BlackHole

Just viewed Interstellar again (Nov. 29th, 2014) and had a few more sweets to share with y’all!

—–6) We find out about the MONSTROUS LIE, the temptation Mr. Doctor Brand (Michael Caine) used to bait Amelia and Cooper on the mission. This scene became clearly alluding to the Original Temptation in Eden, when the serpent lies a monstrous lie to Eve, and Eve’s fall brings down Adam (arguably because Adam did not rise up and smash the deceiver instead!). In this film, we see the same thing play out, and the lie, no matter how good it sounds (because nobody wants something evil, but we all want things we may think are good), is always deeply hurtful to the relationships involved.

—–7) Plan-A, or Plan-B? One of the main objections to Plan-B in the film (and rightly so) is because it gives up on those on Earth. It condemns the living to death, labels them hopeless, and then dismisses them. This reminds me of the Pro-Abortion mentality: a woman becomes pregnant, and since she cannot raise a child because of poverty,diseases, etc., she and others are pressured to abort the baby. The baby is condemned to death and the mother is condemned to murder. The child is labeled hopeless and the mother is hopeless if she does not kill her child. The child is dismembered and dismissed as medical refuse, and the mother is dismissed, left to her own again, so that if she was in poverty then she remains so, or if she was abused and raped then she is vulnerable to being harmed again, or if she experiences post-abortive trauma then she is left to struggle with that alone. Plan-B is the first failure. And Plan-A is amazingly open to the genius of man and the providence of God.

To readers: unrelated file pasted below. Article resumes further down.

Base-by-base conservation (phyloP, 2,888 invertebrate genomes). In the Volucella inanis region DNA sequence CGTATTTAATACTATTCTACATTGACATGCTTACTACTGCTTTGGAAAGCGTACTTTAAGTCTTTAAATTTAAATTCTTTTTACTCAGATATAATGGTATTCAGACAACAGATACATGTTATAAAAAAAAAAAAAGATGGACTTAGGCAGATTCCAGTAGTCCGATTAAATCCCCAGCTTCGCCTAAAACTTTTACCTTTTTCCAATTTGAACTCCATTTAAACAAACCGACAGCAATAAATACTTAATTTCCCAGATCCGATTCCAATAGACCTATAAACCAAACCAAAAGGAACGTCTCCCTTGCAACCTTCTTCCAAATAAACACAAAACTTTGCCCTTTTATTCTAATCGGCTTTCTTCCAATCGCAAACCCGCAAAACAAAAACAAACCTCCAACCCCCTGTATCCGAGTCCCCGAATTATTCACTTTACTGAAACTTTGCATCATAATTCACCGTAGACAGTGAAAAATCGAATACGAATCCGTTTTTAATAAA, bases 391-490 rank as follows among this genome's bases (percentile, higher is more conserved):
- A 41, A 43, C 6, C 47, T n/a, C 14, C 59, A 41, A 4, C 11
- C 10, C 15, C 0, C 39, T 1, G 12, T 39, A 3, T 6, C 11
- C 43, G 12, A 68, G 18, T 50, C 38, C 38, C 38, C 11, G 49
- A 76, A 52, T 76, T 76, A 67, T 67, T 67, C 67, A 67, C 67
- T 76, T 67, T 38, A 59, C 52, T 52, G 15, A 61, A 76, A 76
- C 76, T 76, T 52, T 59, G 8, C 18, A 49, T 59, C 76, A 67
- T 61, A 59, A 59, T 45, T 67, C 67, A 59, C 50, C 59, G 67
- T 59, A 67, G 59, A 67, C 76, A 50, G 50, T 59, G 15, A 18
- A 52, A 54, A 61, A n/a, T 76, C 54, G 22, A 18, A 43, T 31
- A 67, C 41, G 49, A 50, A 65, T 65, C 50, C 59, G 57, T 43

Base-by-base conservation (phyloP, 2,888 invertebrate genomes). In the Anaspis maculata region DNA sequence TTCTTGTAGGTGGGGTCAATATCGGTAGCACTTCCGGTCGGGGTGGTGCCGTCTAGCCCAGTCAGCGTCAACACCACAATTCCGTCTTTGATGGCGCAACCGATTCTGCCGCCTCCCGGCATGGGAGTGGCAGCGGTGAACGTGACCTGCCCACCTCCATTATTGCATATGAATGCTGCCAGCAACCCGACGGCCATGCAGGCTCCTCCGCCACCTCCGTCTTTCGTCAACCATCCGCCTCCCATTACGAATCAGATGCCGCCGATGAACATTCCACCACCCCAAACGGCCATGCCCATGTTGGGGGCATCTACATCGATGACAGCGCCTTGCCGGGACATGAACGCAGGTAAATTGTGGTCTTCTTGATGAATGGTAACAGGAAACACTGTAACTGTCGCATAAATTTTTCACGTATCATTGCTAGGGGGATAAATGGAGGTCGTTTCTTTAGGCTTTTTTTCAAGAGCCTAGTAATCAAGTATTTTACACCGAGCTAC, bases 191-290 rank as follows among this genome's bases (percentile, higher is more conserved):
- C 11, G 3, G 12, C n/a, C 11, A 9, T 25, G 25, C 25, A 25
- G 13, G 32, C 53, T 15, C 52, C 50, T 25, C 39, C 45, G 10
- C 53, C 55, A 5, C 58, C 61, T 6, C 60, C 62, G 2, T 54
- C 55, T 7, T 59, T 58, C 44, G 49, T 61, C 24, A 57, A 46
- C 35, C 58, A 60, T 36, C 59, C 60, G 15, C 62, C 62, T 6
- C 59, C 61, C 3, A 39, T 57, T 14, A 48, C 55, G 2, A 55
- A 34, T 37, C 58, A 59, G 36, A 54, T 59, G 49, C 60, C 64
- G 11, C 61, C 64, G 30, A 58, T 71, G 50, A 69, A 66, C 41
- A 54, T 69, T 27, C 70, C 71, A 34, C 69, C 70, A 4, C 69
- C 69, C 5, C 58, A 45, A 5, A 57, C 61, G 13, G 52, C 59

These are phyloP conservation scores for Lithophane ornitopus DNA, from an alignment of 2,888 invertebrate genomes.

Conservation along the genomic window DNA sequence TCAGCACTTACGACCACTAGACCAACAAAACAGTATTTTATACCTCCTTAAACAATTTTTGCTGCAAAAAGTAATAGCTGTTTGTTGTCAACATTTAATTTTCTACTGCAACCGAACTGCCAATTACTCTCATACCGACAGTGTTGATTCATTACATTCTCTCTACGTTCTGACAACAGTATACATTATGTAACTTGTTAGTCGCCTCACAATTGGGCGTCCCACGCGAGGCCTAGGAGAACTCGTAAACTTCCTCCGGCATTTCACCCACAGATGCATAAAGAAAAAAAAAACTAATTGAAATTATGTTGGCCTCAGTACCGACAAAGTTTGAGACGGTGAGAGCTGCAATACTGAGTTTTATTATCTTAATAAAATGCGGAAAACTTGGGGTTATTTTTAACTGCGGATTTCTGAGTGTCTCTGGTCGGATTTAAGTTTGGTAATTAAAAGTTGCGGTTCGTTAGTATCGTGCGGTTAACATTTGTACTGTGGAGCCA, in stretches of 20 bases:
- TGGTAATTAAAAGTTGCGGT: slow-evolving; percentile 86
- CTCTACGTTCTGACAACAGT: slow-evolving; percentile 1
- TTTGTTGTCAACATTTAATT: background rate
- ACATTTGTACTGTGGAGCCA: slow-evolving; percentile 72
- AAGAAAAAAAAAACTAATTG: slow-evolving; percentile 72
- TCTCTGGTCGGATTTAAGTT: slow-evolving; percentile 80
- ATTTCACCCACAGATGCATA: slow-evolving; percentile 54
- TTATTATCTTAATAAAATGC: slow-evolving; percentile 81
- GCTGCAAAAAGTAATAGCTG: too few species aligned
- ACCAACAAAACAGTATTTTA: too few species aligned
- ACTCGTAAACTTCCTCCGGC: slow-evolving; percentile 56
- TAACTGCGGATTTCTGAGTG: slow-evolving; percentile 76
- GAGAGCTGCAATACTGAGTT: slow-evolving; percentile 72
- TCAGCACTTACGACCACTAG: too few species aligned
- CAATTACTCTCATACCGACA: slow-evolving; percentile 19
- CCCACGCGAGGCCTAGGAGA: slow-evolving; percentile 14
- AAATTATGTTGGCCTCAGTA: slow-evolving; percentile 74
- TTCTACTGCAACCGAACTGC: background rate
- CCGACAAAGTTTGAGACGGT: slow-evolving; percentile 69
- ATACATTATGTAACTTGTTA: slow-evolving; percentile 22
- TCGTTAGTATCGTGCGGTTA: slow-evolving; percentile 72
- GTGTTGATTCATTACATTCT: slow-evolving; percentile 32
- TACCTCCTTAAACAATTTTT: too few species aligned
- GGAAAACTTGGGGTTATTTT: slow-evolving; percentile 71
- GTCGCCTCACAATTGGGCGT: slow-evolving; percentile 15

—–8) St. John Paul’s Theology of the Body more than mentions the FEMININE GENIUS, and Interstellar is supersaturated with it. Throughout the film, we see a very strong showing of girls and women who know truths beyond science, beyond logic and beyond explanation. We understand this supersense that is peculiarly feminine as intuition, and we see this when Amelia schools us all about love and its transcendental nature, and we see this when Murph calls the ghost in her bookshelf a person, and we see this in how the love of father and daughter knows no bounds, and how Murph arrests her furious brother’s heart and wins him over (as discussed in #3 above). Just view the film with this Feminine Genius in mind, and you’ll see what beauty I mean.

AP CLIMATE FLICKS A ENT FILE—–9) And the New Adam/New Eve typology (symbolism of Jesus and Mary) goes further still! When Cooper detaches from Amelia and the rest of the Endurance Space Station, he plummets into the black hole, sacrificing himself in order to let Amelia rise to safety and continue on to the new world.

Compare this with the Gospel: Jesus Christ surrenders Himself to the Crucifixion, sacrifices Himself and plummets into the place of the dead (aka: Hades). He is buried in the tomb, which is a black hole in the cave, in the ground. His sacrifice allows, actually it propels Mary (as New Eve and as the beginning and perfection of His Church) to rise and continue into a new world, a new redeemed Creation.

Lastly, recall that Amelia also believes Cooper to have perished in the black hole. She thinks herself alone now in the new world. But… Cooper is on his way to her, seemingly rising from the dead, out of the black hole and back to be with her. Now if this don’t sound like the Resurrection

—–And that’s all I got. For now… let’s see what a third viewing brings…

Why Seminary? And Why Now?

CoronationBVMIn honor of the Assumption (Dormition) of Our Lady into Heaven as Queen of Creation, I commence the blog “Holy Smack”!